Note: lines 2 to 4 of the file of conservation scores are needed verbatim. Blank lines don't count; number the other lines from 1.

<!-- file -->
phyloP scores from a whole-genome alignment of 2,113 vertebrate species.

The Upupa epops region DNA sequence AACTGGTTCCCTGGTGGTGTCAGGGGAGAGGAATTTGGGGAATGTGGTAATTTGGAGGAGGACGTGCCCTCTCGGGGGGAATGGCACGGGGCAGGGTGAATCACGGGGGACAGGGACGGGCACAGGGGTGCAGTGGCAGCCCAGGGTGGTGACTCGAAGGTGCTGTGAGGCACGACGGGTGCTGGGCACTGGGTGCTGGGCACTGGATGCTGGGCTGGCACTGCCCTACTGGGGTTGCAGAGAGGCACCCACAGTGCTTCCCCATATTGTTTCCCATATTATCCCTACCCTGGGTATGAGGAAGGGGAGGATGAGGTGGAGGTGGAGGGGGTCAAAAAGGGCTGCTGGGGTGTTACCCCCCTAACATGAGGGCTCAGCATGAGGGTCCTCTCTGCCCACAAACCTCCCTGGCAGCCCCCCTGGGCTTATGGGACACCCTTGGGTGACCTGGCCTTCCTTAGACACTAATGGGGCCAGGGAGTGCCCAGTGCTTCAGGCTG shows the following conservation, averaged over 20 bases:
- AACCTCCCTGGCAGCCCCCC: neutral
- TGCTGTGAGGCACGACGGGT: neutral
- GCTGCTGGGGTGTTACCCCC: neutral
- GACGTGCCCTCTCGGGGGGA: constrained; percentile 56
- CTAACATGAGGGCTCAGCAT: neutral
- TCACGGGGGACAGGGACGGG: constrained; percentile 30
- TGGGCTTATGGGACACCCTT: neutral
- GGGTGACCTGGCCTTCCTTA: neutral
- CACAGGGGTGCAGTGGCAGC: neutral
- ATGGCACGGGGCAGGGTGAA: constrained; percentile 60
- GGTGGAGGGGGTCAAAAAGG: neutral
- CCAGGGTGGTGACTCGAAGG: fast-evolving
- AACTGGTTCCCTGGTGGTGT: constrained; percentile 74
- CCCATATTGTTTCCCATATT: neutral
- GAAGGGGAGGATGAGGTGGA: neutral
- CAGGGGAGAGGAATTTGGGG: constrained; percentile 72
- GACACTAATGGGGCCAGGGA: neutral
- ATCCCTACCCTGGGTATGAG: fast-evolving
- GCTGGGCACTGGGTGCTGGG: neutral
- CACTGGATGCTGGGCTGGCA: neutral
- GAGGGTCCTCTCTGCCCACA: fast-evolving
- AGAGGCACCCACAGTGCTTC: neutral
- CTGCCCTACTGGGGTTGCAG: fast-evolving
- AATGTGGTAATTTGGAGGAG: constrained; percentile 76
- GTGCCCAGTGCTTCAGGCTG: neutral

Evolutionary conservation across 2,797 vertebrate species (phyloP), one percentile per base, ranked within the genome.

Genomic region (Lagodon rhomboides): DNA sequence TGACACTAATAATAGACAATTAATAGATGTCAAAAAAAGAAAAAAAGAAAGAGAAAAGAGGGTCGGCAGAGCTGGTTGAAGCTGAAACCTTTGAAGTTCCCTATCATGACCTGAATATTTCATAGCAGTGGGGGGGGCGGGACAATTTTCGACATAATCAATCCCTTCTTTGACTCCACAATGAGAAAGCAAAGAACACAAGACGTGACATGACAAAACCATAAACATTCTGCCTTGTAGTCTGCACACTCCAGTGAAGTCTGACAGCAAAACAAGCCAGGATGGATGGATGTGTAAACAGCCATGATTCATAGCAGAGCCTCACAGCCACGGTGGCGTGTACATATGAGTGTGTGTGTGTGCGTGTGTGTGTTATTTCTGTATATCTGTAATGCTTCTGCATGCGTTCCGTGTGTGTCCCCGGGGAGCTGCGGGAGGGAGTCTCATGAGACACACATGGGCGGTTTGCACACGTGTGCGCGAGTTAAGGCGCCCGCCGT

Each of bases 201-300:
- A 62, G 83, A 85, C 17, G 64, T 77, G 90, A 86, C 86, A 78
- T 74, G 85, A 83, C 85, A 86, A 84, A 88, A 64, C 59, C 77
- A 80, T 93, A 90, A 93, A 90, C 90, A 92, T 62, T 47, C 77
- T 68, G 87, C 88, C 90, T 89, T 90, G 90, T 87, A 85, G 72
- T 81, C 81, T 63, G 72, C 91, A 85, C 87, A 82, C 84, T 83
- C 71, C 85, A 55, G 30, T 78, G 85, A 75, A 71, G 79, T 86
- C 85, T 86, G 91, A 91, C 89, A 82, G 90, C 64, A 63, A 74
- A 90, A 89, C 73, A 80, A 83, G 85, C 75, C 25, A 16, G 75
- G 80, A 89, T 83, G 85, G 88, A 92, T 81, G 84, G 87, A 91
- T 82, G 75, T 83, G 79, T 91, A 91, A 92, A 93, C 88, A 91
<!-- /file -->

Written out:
The Upupa epops region DNA sequence AACTGGTTCCCTGGTGGTGTCAGGGGAGAGGAATTTGGGGAATGTGGTAATTTGGAGGAGGACGTGCCCTCTCGGGGGGAATGGCACGGGGCAGGGTGAATCACGGGGGACAGGGACGGGCACAGGGGTGCAGTGGCAGCCCAGGGTGGTGACTCGAAGGTGCTGTGAGGCACGACGGGTGCTGGGCACTGGGTGCTGGGCACTGGATGCTGGGCTGGCACTGCCCTACTGGGGTTGCAGAGAGGCACCCACAGTGCTTCCCCATATTGTTTCCCATATTATCCCTACCCTGGGTATGAGGAAGGGGAGGATGAGGTGGAGGTGGAGGGGGTCAAAAAGGGCTGCTGGGGTGTTACCCCCCTAACATGAGGGCTCAGCATGAGGGTCCTCTCTGCCCACAAACCTCCCTGGCAGCCCCCCTGGGCTTATGGGACACCCTTGGGTGACCTGGCCTTCCTTAGACACTAATGGGGCCAGGGAGTGCCCAGTGCTTCAGGCTG shows the following conservation, averaged over 20 bases:
- AACCTCCCTGGCAGCCCCCC: neutral
- TGCTGTGAGGCACGACGGGT: neutral